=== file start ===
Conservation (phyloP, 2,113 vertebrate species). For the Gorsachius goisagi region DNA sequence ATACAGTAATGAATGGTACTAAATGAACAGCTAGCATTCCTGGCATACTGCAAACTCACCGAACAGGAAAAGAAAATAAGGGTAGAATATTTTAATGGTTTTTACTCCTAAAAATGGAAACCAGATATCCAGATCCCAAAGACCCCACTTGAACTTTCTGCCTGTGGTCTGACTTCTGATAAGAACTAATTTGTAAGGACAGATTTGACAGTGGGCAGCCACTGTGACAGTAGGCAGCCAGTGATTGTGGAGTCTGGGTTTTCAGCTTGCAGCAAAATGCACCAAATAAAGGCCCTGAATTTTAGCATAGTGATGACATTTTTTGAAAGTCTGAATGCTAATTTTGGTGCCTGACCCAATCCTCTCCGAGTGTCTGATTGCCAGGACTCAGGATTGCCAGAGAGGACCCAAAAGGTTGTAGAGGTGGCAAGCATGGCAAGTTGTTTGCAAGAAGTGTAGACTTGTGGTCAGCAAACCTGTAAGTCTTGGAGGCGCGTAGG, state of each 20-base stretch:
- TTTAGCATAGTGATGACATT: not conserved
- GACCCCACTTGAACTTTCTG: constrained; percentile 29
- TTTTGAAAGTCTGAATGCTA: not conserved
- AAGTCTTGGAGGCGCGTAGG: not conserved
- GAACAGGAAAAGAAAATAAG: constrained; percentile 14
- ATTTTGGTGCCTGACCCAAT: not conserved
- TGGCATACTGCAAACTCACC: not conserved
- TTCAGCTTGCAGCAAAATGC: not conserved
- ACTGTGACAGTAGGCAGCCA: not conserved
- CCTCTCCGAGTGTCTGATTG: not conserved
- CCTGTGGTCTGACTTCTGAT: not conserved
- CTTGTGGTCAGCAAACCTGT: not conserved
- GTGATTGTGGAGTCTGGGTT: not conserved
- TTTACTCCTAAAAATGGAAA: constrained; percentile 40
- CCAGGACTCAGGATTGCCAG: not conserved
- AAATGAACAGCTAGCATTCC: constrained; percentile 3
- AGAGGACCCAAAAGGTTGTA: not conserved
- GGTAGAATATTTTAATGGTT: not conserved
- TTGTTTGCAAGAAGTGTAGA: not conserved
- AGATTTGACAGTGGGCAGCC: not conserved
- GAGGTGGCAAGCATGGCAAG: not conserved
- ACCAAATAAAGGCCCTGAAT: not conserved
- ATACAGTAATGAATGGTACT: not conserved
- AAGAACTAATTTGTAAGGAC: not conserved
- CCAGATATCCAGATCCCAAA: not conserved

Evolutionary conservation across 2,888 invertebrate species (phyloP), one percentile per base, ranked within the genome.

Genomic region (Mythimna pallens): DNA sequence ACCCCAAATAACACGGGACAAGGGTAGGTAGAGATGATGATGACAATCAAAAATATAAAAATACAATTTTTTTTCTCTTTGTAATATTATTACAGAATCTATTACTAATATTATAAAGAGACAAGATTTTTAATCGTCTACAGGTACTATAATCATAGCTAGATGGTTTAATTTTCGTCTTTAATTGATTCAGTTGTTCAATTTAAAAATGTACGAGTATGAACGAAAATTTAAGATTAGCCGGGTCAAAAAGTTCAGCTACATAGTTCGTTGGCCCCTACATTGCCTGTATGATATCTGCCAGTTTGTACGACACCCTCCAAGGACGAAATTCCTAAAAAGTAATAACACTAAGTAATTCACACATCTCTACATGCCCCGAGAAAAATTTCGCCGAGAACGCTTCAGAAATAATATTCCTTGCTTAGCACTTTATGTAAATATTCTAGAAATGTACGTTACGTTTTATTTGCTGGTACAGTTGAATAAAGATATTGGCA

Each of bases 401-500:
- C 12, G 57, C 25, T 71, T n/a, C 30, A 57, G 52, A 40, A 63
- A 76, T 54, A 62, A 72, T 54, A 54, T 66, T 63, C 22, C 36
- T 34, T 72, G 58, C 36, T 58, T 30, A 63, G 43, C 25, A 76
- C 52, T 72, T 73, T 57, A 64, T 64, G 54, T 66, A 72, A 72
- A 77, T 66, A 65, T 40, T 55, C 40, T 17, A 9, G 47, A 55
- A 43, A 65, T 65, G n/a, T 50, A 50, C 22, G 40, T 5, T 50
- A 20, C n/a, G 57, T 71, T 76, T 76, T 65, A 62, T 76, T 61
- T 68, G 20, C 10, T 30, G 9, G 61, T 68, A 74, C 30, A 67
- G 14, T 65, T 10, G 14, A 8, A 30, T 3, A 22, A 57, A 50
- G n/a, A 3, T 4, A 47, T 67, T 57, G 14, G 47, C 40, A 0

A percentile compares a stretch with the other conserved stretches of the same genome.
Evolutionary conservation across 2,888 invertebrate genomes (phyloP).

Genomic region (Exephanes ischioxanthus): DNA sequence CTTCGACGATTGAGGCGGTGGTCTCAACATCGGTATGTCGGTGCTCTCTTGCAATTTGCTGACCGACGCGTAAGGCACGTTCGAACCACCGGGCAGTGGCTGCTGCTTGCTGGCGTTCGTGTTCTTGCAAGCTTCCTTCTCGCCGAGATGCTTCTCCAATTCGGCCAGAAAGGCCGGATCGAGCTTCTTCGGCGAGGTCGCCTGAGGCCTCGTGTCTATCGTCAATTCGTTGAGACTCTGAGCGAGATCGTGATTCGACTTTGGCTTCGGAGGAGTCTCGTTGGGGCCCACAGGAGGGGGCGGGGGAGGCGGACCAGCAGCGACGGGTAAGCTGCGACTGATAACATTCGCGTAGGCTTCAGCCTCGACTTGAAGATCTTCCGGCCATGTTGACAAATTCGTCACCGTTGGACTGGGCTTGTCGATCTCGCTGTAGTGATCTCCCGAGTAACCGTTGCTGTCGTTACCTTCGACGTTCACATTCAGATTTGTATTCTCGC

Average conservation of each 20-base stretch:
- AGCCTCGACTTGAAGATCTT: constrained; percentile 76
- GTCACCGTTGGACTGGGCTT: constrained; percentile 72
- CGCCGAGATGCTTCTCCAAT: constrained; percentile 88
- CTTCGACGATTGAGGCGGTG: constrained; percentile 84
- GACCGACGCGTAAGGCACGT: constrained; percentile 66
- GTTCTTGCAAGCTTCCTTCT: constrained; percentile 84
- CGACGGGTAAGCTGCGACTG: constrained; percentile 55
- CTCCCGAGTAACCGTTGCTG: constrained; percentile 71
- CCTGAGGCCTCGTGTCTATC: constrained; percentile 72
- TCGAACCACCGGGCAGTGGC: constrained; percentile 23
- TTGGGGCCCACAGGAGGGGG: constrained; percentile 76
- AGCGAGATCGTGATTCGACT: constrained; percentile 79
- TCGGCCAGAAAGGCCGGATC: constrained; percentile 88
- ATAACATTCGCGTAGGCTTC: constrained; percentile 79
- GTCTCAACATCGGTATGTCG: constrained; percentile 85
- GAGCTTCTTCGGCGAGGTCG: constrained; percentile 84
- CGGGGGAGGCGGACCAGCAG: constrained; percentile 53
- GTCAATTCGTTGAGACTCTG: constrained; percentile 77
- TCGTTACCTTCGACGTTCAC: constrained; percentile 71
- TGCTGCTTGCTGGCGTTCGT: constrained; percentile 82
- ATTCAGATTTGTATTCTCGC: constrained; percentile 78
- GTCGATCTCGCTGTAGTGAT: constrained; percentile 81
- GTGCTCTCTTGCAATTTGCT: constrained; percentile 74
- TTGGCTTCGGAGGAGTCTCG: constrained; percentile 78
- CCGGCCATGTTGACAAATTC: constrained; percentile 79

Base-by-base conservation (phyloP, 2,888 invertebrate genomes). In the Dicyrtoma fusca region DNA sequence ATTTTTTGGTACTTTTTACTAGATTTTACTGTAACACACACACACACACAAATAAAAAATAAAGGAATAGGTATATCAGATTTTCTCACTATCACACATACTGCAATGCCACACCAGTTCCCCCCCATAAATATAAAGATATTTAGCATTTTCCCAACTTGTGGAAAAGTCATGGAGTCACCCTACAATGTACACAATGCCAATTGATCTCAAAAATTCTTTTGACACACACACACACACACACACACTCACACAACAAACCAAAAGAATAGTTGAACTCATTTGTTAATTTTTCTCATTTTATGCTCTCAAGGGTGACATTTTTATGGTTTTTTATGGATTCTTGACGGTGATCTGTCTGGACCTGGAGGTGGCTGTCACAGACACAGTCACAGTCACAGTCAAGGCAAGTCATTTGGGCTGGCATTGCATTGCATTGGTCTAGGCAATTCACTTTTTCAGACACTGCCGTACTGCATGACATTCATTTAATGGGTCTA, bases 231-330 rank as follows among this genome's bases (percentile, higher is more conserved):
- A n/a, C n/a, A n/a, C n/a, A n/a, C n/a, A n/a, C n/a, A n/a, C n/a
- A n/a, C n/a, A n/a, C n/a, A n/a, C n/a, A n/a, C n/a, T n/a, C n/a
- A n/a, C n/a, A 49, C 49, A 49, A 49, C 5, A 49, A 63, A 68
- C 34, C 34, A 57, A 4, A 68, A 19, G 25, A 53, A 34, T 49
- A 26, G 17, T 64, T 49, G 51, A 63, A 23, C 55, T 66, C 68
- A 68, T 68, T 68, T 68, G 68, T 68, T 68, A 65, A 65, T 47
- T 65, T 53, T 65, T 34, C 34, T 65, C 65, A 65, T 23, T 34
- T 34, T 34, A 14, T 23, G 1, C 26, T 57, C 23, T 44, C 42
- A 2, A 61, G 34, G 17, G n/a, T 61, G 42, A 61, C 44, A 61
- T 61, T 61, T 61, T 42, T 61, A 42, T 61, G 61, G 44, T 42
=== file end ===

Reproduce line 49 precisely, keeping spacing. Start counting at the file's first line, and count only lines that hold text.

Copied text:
- GTTCTTGCAAGCTTCCTTCT: constrained; percentile 84